I was walking in Colombia in a street in Bogota when I got stopped by a policewoman. She asked me for my travel documents. I only had my drivers licence with me because I don't like taking my passport everywhere, in case something happens. She seemed to accept my explanation and let me go.

So I'm asking how often this happens, is it normal? I've been in Bogota three months and this is the first time it happened to me. Also since I will be visiting other countries in South America does this happen there as well? And is it in fact better to carry my passport with me all the time then?

  • I've been in Peru seven weeks and have seen a lot of policemen. Some of them have had lots of questions about my folding bicycle, but none of them have asked me for any form of ID. However, many times when buying something, I have had to put my passport number on a copy of the receipt. And both hostels I stayed at made copies of my passport (that's because Peruvians have to pay an extra tax and the copy is their defense if they get accused of failing to collect it).
    – WGroleau
    Feb 27, 2016 at 5:38

1 Answer 1


Many countries of the world have laws about carrying ID and the rights of police to check those IDs. Many of those laws also specify that a passport is the only acceptable foreign ID for non-residents. The frequency of which these checks are conducted varies from country to country, city to city, district to district, police officer to police officer.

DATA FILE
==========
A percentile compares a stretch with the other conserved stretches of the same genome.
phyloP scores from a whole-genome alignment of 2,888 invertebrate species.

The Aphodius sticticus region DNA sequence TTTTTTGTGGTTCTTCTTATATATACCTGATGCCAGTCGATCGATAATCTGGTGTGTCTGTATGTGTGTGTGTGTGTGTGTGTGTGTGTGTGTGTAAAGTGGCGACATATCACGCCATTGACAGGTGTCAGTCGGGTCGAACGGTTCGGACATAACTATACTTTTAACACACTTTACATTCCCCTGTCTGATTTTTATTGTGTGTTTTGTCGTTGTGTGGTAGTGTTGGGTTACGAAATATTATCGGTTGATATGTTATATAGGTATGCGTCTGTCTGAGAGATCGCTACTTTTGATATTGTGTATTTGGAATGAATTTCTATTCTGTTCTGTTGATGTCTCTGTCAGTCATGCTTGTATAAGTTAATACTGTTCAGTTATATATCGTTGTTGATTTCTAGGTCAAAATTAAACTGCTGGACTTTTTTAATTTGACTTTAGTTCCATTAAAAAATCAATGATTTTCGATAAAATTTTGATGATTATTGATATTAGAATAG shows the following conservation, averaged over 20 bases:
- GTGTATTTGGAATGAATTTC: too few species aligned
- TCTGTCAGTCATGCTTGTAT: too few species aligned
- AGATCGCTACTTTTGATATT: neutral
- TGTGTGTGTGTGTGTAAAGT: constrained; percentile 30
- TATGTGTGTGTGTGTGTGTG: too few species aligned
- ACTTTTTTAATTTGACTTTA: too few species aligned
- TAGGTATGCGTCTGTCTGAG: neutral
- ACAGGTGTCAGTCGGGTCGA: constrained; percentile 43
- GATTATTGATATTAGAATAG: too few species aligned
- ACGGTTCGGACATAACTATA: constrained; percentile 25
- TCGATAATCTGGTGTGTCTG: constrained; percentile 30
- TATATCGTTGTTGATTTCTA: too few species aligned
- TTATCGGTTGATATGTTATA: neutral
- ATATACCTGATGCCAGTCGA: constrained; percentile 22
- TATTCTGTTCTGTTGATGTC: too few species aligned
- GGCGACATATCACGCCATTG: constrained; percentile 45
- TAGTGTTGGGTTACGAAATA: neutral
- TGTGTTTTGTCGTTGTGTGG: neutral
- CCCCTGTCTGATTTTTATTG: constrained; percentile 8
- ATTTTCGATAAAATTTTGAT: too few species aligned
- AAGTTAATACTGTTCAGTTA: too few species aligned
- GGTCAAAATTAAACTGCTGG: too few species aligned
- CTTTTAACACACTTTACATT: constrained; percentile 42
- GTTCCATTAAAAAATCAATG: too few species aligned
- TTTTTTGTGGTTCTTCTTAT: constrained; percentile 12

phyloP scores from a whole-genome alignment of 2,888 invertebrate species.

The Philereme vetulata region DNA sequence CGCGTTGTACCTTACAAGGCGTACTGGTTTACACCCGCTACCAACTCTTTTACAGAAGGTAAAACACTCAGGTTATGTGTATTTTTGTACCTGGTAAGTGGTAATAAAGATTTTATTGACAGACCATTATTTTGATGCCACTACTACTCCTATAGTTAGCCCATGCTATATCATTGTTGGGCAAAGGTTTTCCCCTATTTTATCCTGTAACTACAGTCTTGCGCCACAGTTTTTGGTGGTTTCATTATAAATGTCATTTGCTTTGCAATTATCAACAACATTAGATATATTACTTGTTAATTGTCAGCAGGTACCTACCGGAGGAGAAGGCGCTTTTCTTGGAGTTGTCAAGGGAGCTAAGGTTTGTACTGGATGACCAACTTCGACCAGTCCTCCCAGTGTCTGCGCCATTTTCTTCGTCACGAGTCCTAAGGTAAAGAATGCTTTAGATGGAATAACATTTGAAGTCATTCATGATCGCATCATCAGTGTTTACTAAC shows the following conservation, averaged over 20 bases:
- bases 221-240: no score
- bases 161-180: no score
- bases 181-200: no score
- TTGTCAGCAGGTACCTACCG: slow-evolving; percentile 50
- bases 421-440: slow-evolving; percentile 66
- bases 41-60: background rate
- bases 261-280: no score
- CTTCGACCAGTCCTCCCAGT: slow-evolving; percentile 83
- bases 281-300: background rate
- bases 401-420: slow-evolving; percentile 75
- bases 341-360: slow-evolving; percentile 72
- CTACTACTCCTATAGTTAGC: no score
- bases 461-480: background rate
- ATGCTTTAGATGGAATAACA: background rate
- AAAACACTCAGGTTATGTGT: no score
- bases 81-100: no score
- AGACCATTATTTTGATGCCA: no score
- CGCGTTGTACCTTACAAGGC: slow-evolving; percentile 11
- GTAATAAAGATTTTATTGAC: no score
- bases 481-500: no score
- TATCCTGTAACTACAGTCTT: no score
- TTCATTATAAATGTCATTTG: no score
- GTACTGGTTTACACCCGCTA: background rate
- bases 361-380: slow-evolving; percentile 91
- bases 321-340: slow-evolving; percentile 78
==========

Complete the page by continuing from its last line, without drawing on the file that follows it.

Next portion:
It is a good idea when traveling overseas to have at least a copy of your passport with you at all times. I scanned the front page of my passport, printed out a credit card size, color copy and laminated it. It travels in my wallet all the time.

While it does not legally satisfy the carry your passport laws, it does satisfy most people who check ID from time to time, police, hotels, etc.

  • 1
    It's also worth noting that these requests are sometimes part of a scam or an attempt by officials to obtain a bribe from gullible foreigners. I would treat such requests with a good deal of caution in less developed countries.
    – Calchas
    Feb 21, 2016 at 3:56
  • In countries where adults are required to carry ID, routine interactions with the police often involve an ID check as a matter of course. The policewoman might have wondered that you did not fit into the typical traffic in the neighborhood, and decided to question you.
    – o.m.
    Feb 21, 2016 at 10:23
  • @Calchas I was in fact asked for my documents in a separate occasion and told I needed to come with them. But the people were clearly not police so I just walked away. That's also why I need to know how commonly this happens.
    – Niel
    Feb 23, 2016 at 1:10
  • @o.m. that's possible, there was also a lot of police officers on the street that day, maybe they were doing a routine check up.
    – Niel
    Feb 23, 2016 at 1:11

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